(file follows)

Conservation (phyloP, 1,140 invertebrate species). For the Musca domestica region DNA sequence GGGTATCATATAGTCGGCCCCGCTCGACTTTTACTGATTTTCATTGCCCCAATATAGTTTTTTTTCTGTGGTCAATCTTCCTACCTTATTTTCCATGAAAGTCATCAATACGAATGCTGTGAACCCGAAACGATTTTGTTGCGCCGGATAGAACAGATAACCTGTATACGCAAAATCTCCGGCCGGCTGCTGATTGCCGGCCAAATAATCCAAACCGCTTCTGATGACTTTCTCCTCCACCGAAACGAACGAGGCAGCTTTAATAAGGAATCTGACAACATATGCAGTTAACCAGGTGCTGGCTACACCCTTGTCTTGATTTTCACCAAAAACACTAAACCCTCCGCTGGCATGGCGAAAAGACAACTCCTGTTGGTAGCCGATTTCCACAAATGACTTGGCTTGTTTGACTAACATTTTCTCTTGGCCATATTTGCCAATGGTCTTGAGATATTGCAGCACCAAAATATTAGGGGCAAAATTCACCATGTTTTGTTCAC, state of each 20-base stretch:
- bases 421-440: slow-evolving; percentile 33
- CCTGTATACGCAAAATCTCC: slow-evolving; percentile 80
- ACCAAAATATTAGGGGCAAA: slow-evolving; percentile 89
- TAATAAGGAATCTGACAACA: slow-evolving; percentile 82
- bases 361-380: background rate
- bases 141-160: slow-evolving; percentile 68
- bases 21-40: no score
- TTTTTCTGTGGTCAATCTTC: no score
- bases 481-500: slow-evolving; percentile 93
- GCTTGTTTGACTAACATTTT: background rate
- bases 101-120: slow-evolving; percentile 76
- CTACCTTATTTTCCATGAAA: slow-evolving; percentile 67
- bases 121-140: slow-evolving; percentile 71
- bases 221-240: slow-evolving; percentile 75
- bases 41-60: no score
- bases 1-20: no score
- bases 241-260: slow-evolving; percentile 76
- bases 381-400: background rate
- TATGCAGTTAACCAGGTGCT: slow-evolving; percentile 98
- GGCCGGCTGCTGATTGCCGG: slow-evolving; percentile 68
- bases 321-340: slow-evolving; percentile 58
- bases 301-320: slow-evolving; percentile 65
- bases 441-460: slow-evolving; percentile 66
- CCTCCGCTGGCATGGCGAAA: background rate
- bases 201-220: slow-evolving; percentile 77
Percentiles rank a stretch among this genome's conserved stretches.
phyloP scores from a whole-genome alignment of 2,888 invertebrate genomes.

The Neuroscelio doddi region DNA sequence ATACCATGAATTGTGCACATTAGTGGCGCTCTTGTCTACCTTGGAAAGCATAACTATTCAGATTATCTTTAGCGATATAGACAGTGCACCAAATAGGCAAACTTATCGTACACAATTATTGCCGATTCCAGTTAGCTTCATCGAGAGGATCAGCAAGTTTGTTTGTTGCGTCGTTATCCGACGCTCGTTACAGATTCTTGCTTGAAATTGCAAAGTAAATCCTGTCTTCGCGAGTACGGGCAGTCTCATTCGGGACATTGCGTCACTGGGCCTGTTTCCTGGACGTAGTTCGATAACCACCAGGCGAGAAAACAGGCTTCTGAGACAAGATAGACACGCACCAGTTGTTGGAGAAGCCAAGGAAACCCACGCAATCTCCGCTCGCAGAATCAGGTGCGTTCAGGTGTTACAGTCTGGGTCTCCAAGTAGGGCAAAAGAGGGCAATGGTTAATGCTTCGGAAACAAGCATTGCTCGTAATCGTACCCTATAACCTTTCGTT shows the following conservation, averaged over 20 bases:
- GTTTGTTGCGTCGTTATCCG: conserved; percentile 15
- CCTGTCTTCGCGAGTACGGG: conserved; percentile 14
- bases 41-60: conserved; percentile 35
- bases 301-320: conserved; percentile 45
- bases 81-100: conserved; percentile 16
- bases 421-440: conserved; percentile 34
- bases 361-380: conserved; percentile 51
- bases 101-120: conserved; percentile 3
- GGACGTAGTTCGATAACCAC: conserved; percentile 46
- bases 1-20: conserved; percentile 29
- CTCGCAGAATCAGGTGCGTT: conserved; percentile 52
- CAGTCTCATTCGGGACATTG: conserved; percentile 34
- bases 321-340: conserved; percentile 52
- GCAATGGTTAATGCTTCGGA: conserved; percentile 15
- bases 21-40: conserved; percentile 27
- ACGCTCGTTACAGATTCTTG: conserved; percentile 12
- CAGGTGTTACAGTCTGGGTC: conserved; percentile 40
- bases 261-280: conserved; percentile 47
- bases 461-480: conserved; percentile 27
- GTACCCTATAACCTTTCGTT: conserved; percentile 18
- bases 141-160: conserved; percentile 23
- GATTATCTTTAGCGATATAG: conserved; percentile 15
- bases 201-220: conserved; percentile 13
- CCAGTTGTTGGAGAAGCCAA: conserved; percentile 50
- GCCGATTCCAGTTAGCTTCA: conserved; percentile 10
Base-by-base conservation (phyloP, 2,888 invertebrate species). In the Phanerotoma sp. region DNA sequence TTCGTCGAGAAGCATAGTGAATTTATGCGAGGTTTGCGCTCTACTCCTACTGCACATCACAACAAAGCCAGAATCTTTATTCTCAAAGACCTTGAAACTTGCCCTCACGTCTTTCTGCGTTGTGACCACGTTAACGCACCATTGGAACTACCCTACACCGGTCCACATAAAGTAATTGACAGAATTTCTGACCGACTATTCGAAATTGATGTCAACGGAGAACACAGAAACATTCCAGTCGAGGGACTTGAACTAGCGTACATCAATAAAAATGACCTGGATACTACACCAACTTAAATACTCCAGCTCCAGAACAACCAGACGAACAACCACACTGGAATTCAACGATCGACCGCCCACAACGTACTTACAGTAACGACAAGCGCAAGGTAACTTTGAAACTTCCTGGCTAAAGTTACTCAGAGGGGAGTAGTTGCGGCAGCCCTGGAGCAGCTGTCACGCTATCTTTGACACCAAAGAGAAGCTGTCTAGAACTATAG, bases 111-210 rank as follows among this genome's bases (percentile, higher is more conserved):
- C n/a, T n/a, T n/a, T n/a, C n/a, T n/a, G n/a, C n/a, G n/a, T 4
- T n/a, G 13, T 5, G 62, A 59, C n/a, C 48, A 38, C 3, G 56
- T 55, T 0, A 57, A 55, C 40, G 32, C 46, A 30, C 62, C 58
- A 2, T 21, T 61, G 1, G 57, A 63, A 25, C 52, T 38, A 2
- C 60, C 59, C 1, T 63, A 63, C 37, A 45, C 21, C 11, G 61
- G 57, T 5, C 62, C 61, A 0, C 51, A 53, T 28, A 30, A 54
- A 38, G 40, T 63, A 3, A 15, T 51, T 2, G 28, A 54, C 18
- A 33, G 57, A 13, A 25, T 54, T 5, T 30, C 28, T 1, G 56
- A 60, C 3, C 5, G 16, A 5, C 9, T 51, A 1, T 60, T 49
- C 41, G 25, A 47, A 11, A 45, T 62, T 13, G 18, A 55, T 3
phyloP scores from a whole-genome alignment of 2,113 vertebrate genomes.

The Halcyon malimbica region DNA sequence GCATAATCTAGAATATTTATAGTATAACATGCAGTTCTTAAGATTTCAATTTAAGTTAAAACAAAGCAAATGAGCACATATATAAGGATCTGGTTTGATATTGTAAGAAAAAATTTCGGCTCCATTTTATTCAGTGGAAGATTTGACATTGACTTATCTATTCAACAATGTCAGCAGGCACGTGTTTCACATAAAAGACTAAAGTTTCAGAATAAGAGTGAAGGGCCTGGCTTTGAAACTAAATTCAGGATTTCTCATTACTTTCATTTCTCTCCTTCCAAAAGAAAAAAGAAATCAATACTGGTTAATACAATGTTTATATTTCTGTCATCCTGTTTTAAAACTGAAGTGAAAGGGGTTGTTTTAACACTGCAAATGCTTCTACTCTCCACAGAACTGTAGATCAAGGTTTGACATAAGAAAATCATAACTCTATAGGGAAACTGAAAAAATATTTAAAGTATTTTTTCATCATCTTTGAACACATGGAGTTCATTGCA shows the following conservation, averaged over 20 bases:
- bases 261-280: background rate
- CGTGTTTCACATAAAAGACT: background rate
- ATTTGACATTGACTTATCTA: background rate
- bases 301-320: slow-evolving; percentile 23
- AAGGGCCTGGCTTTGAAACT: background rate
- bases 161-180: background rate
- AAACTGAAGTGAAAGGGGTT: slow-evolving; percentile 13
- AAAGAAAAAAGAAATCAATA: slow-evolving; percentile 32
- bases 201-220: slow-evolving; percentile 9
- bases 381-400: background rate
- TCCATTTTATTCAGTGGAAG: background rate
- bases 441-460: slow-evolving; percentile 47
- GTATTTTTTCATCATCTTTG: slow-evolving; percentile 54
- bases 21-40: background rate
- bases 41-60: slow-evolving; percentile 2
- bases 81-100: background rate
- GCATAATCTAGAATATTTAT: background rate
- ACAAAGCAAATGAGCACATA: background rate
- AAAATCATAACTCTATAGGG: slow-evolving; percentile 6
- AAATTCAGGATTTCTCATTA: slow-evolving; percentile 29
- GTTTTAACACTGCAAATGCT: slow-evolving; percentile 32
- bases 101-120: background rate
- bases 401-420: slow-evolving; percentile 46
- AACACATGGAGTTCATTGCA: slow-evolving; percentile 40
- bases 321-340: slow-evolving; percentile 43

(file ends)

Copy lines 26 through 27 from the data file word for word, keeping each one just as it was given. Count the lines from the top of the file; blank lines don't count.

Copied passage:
- bases 201-220: slow-evolving; percentile 77
Percentiles rank a stretch among this genome's conserved stretches.